I’m Zachary Zane, a sex writer, author, and ethical Boyslut (a fancy way of saying I sleep with a lot of people, and I’m very, very open about it). Over the years, I’ve had my fair share of sexual experiences, dating and sleeping with hundreds of people of all genders and orientations. In doing so, I’ve learned a thing or two about navigating issues in the bedroom (and a bunch of other places, TBH). I’m here to answer your most pressing sex questions with thorough, actionable advice that isn’t just “communicate with your partner” because you know that already. Ask me anything—literally, anything—and I will gladly Sexplain It.
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Dear Sexplain It,
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I’m a bisexual polyamorous man in my late twenties. I’ve been dating this new guy, John, for about three months, and while he is great, his boyfriend of three years is awful. Honestly, he’s verbally abusive, controlling, manipulative, gaslights—all of it. Not only does it make me sad for John, but it also impacts our relationship. John will often have to cancel last minute. And when we get together, we spend a lot of our date talking about John’s boyfriend and his most recent outburst.
So far, I’ve been decently neutral. I’ve been trying to validate my new partner’s feelings and saying he deserves more without speaking poorly of his boyfriend. But I want to scream at the top of my lungs that his boyfriend is the worst and they need to break up. But I feel so weird doing that since I’m a new partner. (Also, I fear appearing jealous when this has nothing to do with jealousy.) I want to make an ultimatum, saying it’s him or me. But do you think that’s a good idea?
Dear Terrible Metamour,
I’m sorry to hear you’re in this tricky position. I can say from personal experience (and anecdotes from my friends) that it probably won’t end with John waking up and deciding to leave his boyfriend. They’ve been together for three years, and people often think longevity is a reason not to give up on a relationship, no matter how bad it is. I’m not sharing this to discourage you—after all, there still is a chance he’ll see the light and break things off; I’m sharing this so you can set realistic expectations.
You can’t tell John what to do—the poor guy doesn’t need two controlling partners—but you can and should advocate for yourself. Instead of proposing an ultimatum, express a personal boundary. It’s a subtle distinction, but an important one, because you don’t want him to feel forced or coerced into making a decision. That’s why you’re not telling John: “It’s him or me.” Instead, you’re conveying, “If you continue to see this person, which is your decision, I’m going to have to protect myself by leaving you.”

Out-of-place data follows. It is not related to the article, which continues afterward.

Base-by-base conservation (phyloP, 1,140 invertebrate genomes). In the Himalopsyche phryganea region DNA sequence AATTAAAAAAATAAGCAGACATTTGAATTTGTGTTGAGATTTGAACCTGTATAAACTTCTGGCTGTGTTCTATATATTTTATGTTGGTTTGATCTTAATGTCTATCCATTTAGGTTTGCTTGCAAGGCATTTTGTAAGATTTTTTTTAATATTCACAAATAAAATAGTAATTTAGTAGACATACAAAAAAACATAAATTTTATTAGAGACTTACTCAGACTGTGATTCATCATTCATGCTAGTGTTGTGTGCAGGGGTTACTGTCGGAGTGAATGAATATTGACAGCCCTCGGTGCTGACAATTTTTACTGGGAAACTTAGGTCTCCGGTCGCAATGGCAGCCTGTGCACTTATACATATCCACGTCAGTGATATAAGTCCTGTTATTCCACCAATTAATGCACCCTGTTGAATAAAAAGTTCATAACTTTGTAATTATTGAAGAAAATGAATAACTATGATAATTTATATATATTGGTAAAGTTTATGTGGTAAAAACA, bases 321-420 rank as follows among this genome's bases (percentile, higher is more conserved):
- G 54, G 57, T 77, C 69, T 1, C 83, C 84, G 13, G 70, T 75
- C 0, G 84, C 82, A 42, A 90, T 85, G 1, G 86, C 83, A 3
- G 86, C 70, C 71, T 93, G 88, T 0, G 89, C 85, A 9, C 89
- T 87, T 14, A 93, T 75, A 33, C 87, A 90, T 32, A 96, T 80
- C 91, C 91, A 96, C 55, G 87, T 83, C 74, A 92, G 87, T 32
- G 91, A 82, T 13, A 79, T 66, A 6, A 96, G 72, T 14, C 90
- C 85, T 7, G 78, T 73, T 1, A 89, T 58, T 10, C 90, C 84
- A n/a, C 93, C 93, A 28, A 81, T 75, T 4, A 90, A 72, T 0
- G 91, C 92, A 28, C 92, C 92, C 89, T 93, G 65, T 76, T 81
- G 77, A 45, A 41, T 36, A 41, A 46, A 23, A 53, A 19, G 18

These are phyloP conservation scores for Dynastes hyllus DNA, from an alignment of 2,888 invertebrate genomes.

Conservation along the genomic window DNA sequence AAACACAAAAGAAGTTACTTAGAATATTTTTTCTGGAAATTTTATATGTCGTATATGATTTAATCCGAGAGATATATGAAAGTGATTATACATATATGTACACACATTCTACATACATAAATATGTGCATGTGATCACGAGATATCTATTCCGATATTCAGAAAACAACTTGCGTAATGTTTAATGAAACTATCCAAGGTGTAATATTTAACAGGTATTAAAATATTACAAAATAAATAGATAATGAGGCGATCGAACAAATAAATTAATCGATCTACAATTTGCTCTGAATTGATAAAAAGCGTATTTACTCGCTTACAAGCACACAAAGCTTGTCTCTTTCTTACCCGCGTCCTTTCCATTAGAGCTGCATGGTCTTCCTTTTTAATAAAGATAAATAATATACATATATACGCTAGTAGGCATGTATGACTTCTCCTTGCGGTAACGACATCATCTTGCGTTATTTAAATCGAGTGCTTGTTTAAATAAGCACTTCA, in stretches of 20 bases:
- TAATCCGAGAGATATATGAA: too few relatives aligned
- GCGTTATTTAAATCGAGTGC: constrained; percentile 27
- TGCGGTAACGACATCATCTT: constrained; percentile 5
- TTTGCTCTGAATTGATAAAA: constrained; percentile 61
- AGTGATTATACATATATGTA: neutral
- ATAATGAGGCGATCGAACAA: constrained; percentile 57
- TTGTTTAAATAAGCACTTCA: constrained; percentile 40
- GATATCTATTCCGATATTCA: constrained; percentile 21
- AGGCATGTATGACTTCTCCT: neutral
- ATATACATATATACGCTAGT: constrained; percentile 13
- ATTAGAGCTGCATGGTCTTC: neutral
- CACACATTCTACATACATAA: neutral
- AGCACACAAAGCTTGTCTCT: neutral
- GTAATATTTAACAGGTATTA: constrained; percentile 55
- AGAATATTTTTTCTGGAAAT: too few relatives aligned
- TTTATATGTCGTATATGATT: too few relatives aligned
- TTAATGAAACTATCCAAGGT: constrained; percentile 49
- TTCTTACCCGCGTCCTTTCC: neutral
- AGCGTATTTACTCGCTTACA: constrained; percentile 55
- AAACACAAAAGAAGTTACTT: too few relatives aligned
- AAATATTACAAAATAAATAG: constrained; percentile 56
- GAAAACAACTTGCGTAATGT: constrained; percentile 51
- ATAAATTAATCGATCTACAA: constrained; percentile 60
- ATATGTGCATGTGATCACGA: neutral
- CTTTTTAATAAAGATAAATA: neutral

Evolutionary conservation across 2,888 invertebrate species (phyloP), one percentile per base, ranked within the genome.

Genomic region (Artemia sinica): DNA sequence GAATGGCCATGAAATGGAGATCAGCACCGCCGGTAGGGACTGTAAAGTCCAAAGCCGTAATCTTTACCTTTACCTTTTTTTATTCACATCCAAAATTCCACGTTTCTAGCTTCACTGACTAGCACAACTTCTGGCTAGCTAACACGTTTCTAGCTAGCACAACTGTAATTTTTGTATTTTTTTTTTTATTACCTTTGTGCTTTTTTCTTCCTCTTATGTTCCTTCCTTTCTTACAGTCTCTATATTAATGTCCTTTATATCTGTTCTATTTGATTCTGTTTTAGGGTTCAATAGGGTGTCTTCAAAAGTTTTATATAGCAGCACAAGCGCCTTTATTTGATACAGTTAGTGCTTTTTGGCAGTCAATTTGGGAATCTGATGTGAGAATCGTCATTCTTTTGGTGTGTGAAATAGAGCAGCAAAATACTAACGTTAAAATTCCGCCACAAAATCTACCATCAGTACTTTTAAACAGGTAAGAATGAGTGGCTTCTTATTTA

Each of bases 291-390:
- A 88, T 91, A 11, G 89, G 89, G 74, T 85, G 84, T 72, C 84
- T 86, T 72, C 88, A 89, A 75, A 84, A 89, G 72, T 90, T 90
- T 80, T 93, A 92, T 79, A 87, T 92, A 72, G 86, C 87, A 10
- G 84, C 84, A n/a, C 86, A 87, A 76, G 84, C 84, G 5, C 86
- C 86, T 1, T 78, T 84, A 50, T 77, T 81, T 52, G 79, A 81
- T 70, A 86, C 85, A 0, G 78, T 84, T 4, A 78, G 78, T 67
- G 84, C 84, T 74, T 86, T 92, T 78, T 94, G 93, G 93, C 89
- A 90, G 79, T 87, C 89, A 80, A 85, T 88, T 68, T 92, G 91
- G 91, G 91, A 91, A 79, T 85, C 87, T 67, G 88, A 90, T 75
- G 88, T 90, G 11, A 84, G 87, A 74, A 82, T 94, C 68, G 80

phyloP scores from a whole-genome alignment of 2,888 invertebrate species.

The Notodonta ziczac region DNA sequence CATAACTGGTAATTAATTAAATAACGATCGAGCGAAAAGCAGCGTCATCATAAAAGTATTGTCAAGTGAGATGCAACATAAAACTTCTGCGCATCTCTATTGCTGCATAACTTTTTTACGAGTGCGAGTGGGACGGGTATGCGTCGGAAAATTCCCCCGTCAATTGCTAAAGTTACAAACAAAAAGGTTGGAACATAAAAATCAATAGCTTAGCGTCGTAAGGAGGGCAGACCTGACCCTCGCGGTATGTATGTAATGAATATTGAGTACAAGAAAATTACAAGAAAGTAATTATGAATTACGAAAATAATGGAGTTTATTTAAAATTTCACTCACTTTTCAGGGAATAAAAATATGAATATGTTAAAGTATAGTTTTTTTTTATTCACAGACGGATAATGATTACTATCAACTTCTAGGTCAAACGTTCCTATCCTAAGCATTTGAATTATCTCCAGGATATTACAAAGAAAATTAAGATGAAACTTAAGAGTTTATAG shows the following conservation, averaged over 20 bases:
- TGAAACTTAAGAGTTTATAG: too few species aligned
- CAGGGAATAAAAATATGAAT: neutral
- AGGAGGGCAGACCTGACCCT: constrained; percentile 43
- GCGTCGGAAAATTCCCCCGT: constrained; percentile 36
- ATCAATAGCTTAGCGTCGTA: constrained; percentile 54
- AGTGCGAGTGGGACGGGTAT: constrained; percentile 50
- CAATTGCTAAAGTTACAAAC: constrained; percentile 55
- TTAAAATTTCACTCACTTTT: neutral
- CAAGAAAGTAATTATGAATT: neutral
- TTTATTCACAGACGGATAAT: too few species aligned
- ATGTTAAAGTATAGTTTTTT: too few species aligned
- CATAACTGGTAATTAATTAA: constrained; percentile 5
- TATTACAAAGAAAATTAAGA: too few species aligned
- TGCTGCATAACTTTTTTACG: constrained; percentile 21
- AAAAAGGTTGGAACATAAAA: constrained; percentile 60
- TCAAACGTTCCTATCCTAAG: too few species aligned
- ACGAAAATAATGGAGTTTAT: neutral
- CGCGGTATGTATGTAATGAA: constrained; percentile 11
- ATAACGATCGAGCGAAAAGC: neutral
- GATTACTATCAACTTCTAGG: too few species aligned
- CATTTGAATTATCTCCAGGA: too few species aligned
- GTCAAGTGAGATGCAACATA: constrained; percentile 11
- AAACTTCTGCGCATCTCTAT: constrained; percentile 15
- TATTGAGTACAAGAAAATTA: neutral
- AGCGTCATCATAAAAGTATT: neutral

The next time you see John, I would have a serious conversation where you’re gentle and loving in your approach. I’d say something like: “John, you know how much I really care for you and want to be with you, but it’s been challenging for me to see you with someone who makes you cry and doubt that you’re worthy of love and respect. Your relationship dynamic with him isn’t just negatively affecting you; it’s affecting us, and me. Ultimately, I can’t tell you what you should do. All I can do is decide whether I feel safe diving deeper into this relationship when I know you’re still trying to make it work with your boyfriend.”
Best-case scenario, it’s a wake-up call for him to leave his boyfriend, but he’ll most likely tell you he still wants to work on things. In that case, give yourself a timeframe for how long you’re willing to wait to see if things change. If John doesn’t break up with his boyfriend in the next month, three months, or whatever timeline you’re comfortable with, then you have to set yourself free.
Terrible Metamour, you can’t remain in this relationship forever, hoping that one day, John will suddenly wake up and decide to leave his manipulative partner. He may never, and there’s nothing you can do to change that. The only thing you can control is whether you want to continue seeing John.
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